And so in politics these value shifts -- the de-emphasis of expertise and experience and sort of hierarchical positioning, and the new value placed on the ability to express oneself and communicate and inspire people, and the ability to hear and converse and exchange with people, rather than simply tell them what it is they should believe -- that is now permeating politics in a very real way. It has over the last several years. And Obama is, to some extent, an outgrowth of that.
So it's a bottom-up idea.
Yes, it is.
Everybody wants change, but you'll find more often than not in American history sometimes the change is worse than what you had before. This is a very unpopular regime, very unpopular president, very unpopular war, tough economy. But changing suits doesn't necessarily make anything better.
There are reasons we're in the situation we are today, and the reasons aren't just Republican reasons or Democratic reasons. The reasons are the inability of political leadership to bring all the elements to the table and come up with a solution. Everybody's got a plan. Can you implement that plan? Can you get it done?
What we have seen, in my opinion, over the last 16 years, Republican and Democrat, is kicking the can down the road, trying to hope these problems don't catch up with this administration. And I think that payday's coming. We're going to have to start making decisions. If these were easy decisions, they would have been made a long time ago, and politicians would have taken credit.
We're at a situation now where there are no easy solutions. The retirement of the [baby] boomers' generation, and what this does to federal entitlement programs, is a very serious issue that the bill's come due. If you pay those bills, somebody's taxes are going to get raised astronomically, or somebody's benefits are going to get cut. You can't have everything. It's got to change.
Energy independence -- we can't afford to just sit here at this point and be dependent on a bunch of dysfunctional countries around the world for energy supply while consumers and businesses are paying through the teeth. It's just unacceptable. Yet, very little has happened. And this crisis goes back to Jimmy Carter.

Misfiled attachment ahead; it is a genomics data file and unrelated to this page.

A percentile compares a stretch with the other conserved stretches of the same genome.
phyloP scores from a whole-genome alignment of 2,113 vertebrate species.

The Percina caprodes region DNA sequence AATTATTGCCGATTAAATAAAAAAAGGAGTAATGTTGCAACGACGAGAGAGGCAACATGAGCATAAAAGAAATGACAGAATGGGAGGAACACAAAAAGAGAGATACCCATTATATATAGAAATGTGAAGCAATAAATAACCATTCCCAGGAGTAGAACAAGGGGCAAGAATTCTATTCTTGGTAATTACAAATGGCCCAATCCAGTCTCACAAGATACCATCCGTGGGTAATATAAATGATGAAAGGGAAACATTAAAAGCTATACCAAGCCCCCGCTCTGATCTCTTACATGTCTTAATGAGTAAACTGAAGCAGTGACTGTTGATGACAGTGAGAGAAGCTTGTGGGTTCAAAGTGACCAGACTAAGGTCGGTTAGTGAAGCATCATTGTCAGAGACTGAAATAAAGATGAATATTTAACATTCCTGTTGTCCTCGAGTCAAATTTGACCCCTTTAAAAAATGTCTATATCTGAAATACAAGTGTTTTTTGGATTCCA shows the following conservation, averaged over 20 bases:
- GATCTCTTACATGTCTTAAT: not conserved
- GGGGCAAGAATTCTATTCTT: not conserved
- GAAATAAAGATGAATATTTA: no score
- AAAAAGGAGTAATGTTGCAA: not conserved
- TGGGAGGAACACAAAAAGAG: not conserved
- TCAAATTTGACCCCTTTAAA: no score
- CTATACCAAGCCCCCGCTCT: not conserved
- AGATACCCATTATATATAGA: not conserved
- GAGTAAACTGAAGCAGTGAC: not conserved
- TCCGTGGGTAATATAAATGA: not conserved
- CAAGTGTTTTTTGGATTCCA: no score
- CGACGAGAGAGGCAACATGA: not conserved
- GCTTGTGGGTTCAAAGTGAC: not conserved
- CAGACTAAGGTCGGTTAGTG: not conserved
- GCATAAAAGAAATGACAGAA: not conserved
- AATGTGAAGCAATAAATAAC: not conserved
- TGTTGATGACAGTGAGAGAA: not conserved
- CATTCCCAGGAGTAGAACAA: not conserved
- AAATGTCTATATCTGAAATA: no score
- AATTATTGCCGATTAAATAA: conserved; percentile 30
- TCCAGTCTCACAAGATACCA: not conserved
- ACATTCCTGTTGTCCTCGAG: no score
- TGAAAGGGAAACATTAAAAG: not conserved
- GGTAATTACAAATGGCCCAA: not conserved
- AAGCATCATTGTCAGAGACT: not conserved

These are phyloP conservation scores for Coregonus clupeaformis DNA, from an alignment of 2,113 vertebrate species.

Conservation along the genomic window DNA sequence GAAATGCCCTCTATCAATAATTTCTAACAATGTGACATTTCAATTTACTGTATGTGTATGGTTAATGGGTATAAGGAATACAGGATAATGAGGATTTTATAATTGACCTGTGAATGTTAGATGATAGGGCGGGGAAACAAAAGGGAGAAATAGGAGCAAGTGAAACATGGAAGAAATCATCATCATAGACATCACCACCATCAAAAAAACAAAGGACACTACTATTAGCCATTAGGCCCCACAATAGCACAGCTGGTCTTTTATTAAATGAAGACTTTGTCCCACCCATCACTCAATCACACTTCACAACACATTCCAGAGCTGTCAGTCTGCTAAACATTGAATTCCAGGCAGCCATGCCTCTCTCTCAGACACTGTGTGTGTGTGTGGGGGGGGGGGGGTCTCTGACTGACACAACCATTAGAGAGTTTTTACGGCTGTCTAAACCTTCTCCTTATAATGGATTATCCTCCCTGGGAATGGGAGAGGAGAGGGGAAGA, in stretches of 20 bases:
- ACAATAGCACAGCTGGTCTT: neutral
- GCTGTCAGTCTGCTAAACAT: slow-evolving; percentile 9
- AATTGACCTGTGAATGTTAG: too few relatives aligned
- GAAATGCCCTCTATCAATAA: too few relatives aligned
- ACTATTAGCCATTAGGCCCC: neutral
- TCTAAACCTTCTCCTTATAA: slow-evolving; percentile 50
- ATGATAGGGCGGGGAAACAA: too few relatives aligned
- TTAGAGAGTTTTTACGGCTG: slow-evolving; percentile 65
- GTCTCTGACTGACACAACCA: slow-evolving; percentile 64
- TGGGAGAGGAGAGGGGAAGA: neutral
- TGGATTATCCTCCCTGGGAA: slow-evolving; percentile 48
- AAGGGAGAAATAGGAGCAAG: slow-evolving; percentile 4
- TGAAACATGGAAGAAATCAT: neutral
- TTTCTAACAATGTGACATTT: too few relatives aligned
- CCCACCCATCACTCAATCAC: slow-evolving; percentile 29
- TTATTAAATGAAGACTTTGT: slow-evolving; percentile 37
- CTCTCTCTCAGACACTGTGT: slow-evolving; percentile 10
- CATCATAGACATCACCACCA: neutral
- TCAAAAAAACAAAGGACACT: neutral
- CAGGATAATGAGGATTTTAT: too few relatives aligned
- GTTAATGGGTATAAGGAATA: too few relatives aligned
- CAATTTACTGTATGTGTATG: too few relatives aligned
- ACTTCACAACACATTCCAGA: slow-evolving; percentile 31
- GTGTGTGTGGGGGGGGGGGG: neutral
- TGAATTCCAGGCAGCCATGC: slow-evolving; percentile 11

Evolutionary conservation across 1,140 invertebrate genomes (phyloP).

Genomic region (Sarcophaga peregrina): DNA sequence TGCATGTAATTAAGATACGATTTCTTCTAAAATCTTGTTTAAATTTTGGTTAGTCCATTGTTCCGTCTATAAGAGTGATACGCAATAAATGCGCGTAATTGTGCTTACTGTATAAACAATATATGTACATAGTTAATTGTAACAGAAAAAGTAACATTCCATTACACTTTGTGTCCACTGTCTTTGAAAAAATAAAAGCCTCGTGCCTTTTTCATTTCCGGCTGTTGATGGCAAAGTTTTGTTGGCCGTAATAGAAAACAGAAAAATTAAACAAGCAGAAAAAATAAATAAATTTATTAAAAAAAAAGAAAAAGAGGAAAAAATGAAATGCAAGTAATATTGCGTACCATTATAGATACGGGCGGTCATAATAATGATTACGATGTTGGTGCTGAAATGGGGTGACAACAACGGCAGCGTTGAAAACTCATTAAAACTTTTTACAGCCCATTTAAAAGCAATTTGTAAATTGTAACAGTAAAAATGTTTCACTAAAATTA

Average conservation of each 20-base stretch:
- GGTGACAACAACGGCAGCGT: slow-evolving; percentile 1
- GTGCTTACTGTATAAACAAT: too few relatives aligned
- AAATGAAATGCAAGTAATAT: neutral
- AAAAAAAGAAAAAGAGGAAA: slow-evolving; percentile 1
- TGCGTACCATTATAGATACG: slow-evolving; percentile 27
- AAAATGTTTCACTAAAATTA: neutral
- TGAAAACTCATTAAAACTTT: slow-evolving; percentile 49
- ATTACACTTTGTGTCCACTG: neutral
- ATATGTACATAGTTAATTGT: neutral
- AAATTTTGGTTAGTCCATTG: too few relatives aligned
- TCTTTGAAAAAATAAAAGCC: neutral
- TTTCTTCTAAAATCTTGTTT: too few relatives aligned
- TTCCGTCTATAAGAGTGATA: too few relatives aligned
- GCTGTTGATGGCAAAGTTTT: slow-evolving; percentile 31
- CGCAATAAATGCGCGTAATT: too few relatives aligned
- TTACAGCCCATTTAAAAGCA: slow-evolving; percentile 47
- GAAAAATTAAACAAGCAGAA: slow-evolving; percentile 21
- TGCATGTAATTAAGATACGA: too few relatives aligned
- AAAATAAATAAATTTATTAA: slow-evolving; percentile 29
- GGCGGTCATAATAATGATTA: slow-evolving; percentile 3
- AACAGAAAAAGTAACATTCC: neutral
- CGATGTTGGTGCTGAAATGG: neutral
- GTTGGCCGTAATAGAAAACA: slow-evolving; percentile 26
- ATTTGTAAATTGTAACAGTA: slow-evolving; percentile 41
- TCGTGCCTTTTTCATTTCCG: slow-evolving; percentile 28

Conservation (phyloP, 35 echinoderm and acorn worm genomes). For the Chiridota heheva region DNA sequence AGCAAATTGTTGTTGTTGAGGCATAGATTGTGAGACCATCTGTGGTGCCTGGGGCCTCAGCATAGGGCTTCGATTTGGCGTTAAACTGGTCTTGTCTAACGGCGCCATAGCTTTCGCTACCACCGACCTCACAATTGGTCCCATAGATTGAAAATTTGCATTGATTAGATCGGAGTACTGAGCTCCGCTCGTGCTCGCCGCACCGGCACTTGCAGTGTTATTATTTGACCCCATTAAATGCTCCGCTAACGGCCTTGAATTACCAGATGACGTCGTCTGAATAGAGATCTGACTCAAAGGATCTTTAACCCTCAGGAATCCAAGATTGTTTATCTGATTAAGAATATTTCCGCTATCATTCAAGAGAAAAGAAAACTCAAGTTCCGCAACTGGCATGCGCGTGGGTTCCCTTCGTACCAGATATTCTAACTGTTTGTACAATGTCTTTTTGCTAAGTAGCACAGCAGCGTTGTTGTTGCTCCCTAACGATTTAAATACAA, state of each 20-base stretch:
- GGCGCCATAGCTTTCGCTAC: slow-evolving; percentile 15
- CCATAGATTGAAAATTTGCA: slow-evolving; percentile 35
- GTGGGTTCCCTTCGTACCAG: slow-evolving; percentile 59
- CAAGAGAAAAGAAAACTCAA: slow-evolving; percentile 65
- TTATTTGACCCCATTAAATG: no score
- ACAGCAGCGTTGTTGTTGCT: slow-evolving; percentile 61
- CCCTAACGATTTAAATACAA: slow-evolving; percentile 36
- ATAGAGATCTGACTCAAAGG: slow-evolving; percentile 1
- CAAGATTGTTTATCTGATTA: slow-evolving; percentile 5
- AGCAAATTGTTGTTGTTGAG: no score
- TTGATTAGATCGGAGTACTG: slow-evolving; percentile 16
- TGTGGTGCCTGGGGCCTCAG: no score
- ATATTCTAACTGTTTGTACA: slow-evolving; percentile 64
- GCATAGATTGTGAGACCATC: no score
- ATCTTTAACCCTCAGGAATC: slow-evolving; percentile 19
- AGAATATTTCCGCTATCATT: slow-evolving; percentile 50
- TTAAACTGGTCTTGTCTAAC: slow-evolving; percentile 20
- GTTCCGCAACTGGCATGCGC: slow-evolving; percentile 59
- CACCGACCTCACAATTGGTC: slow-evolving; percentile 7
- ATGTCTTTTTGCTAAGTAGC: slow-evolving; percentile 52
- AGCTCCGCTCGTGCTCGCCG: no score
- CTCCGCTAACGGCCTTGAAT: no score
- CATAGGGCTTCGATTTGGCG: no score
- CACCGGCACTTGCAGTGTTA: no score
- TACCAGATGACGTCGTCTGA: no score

American competitiveness? We're fall[ing] behind the rest of the world right now in our ability to produce goods efficiently and to keep our economy going, particularly with China and India and the Pacific Rim stepping onto the global marketplace. Right now, the rhetoric of this campaign, we're going backwards on trade. We're going backwards on education reform. We're not addressing immigration. These are all key components to staying competitive. And yet no one wants to have an honest discussion because we're uncomfortable with those discussions and political leaders are risk adverse.
What I want in a leader, Republican or Democrat, and I think the people want somebody who's going to take these head-on and come up with some solutions. And we haven't seen it in a long time.
We essentially live our lives now as no-compromise consumers, and we apply that same attitude to our politics. We want our process to look like it's fair, and that people are getting along. But in terms of what we want as individuals, we don't want compromise. We want our side to win.
And we're so encased in our groups, that's the way we see the world: "It's those other people who are screwing things up. If only they would go with the majority, people like me, everything would be fine." And so the uniter and divider, the man from Hope, Clinton, the candidate of hope and post-partisanship, are always good ways to run a campaign, because people perceive that the process is broken and lacks this general understanding and this willingness to get along. But when it comes time to actually get along and do things, no, it's the other side that ought to do the compromising, not me.
Do you see something different in the way the voters are viewing this election?
Oh, there's no question voters find this election more consequential. You see the passion in people's faces. You see the tears. You hear the level of involvement, people actually going out and getting engaged and involved. I will never forget going to a rally in the 2000 election -- it was a Bush rally -- and interviewing a voter who we asked, "Why are you voting for Bush?" And she said, "I just like the way he did the job last time." And we realized she thought it was George Bush Sr.
There's no one making that mistake this time. Everybody is tuned in. No one's going to describe this the way they described 2000, as the Jerry Seinfeld election about nothing, where you could debate what to do with the surplus. … And I think the level of young-voter turnout is a sign of how consequential it feels.
And all these big, consequential things have happened in the last eight years -- not just 9/11, but Katrina, all the sort of natural disasters, the environment. Al Gore has gone from being sore loser man to being a Nobel Prize winner on that issue alone. The world has sort of turned on its head in that amount of time, and you see it. I see it in the letters I get from readers about issues. It just feels real in a way that it didn't, even in 2000.